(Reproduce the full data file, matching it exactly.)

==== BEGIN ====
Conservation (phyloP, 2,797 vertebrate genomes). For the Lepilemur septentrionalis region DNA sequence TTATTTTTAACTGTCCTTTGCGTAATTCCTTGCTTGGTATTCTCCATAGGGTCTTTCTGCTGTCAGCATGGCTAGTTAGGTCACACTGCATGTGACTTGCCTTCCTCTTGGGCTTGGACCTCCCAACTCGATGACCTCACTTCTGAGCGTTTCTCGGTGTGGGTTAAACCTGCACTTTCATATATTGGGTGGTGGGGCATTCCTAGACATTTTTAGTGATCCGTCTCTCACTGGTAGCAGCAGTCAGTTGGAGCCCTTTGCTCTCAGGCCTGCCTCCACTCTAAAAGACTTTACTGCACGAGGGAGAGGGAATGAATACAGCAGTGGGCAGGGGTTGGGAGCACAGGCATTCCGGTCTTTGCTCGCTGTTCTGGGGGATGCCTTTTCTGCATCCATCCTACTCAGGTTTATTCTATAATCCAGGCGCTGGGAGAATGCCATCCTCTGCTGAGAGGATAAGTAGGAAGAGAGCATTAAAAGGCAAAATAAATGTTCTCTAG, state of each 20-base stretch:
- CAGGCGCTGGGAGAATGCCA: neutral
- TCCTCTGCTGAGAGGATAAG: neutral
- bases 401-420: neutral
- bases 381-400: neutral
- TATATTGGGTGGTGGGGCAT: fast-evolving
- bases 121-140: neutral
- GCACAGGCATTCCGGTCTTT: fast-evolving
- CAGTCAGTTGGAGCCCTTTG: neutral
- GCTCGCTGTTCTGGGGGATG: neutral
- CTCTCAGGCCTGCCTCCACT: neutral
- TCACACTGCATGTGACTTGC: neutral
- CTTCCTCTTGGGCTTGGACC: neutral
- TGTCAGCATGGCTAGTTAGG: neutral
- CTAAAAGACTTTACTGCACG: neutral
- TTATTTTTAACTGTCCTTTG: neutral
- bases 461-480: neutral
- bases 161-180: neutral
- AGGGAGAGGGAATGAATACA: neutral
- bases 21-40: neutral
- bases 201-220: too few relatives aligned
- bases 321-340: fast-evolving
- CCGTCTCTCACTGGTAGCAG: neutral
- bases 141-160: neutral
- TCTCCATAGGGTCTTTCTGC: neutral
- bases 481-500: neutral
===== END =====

Conservation (phyloP, 2,797 vertebrate genomes). For the Lepilemur septentrionalis region DNA sequence TTATTTTTAACTGTCCTTTGCGTAATTCCTTGCTTGGTATTCTCCATAGGGTCTTTCTGCTGTCAGCATGGCTAGTTAGGTCACACTGCATGTGACTTGCCTTCCTCTTGGGCTTGGACCTCCCAACTCGATGACCTCACTTCTGAGCGTTTCTCGGTGTGGGTTAAACCTGCACTTTCATATATTGGGTGGTGGGGCATTCCTAGACATTTTTAGTGATCCGTCTCTCACTGGTAGCAGCAGTCAGTTGGAGCCCTTTGCTCTCAGGCCTGCCTCCACTCTAAAAGACTTTACTGCACGAGGGAGAGGGAATGAATACAGCAGTGGGCAGGGGTTGGGAGCACAGGCATTCCGGTCTTTGCTCGCTGTTCTGGGGGATGCCTTTTCTGCATCCATCCTACTCAGGTTTATTCTATAATCCAGGCGCTGGGAGAATGCCATCCTCTGCTGAGAGGATAAGTAGGAAGAGAGCATTAAAAGGCAAAATAAATGTTCTCTAG, state of each 20-base stretch:
- CAGGCGCTGGGAGAATGCCA: neutral
- TCCTCTGCTGAGAGGATAAG: neutral
- bases 401-420: neutral
- bases 381-400: neutral
- TATATTGGGTGGTGGGGCAT: fast-evolving
- bases 121-140: neutral
- GCACAGGCATTCCGGTCTTT: fast-evolving
- CAGTCAGTTGGAGCCCTTTG: neutral
- GCTCGCTGTTCTGGGGGATG: neutral
- CTCTCAGGCCTGCCTCCACT: neutral
- TCACACTGCATGTGACTTGC: neutral
- CTTCCTCTTGGGCTTGGACC: neutral
- TGTCAGCATGGCTAGTTAGG: neutral
- CTAAAAGACTTTACTGCACG: neutral
- TTATTTTTAACTGTCCTTTG: neutral
- bases 461-480: neutral
- bases 161-180: neutral
- AGGGAGAGGGAATGAATACA: neutral
- bases 21-40: neutral
- bases 201-220: too few relatives aligned
- bases 321-340: fast-evolving
- CCGTCTCTCACTGGTAGCAG: neutral
- bases 141-160: neutral
- TCTCCATAGGGTCTTTCTGC: neutral
- bases 481-500: neutral